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Caucasian Whortleberry

Scientific Name(s): Vaccinium arctostaphylos
Common Name(s): Caucasian blueberry, Cyah-gileh, Qaraqat

Medically reviewed by Last updated on Feb 20, 2024.

Clinical Overview


The fruit and leaves of Caucasian whortleberry have been used historically to treat type 2 diabetes, hyperlipidemia, and high blood pressure. Limited data from a few small randomized, placebo-controlled trials of short duration in patients with type 2 diabetes mellitus or hyperlipidemia demonstrated beneficial effects with use of Caucasian whortleberry fruit extract. However, there is limited quality clinical evidence to recommend Caucasian whortleberry for any indication.


Clinical trials report standardized Caucasian whortleberry fruit extract dosages of 350 mg orally every 8 hours for up to 2 months in patients with type 2 diabetes or hyperlipidemia.


Contraindications have not been identified.


Avoid use. Information regarding safety and efficacy in pregnancy and lactation is lacking.


None well documented.

Adverse Reactions

No adverse events have been reported in clinical trials. Data are limited.


No data.

Scientific Family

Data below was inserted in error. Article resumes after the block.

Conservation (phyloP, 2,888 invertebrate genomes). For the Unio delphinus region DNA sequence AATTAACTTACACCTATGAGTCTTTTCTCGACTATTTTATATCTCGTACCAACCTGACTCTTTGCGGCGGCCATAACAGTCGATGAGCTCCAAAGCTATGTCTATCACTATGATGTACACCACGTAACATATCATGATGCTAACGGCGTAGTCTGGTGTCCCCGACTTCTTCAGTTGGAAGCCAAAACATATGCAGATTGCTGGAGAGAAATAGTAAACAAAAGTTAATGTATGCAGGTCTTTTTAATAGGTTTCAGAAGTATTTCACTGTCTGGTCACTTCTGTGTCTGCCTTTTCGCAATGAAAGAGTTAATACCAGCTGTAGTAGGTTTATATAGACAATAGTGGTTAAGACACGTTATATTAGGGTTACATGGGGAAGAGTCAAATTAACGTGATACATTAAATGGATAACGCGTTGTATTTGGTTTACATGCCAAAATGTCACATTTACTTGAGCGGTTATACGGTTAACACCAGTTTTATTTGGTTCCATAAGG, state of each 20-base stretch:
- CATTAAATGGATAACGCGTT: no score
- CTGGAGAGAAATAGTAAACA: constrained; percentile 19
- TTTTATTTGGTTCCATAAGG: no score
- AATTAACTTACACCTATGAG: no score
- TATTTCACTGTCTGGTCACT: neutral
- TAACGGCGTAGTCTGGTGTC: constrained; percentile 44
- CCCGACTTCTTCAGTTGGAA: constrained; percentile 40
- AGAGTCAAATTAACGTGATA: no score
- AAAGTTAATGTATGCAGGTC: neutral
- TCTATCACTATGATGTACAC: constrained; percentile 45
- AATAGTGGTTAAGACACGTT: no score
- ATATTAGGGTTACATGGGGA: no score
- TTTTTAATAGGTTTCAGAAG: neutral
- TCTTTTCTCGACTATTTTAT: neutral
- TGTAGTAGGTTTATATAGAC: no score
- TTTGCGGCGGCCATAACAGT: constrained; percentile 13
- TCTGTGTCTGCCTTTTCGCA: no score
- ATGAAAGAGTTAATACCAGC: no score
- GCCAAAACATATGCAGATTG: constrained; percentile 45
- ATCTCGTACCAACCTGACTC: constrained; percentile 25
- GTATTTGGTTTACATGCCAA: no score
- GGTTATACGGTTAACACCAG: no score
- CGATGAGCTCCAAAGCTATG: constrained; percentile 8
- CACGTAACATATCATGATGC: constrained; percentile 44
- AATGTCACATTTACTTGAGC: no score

Vaccinium species include cranberries, bilberries, blueberries, and whortleberries. V. arctostaphylos L. is one of approximately 200 species of the genus Vaccinium (Ericaceae). It is a compact deciduous shrub (1.5 to 2.5 m in height) with numerous ascending branches. It grows mainly along the Black Sea, from southwestern Bulgaria through European and Asiatic Turkey to the Caucasus, a region between the Caspian and Black seas where Europe and Asia converge. The berries are purple-black to black. V. arctostaphylos is the only Vaccinium species endemic to Iran, where it grows in the northern forests between 1,600 to 1,800 m above sea level. In northeastern Anatolia, Turkey, it can be found at altitudes of 600 to 1,250 m near the cities of Artvin, Rize, Trabzon, Gumushane, and Ordu. In the Caucasian mountains in the northern region of the Republic of Georgia, it grows at elevations of approximately 900 to 1,500 m.(Abidov 2006, Gvozdetsky 2019, Lätti 2009, Nickavar 2004)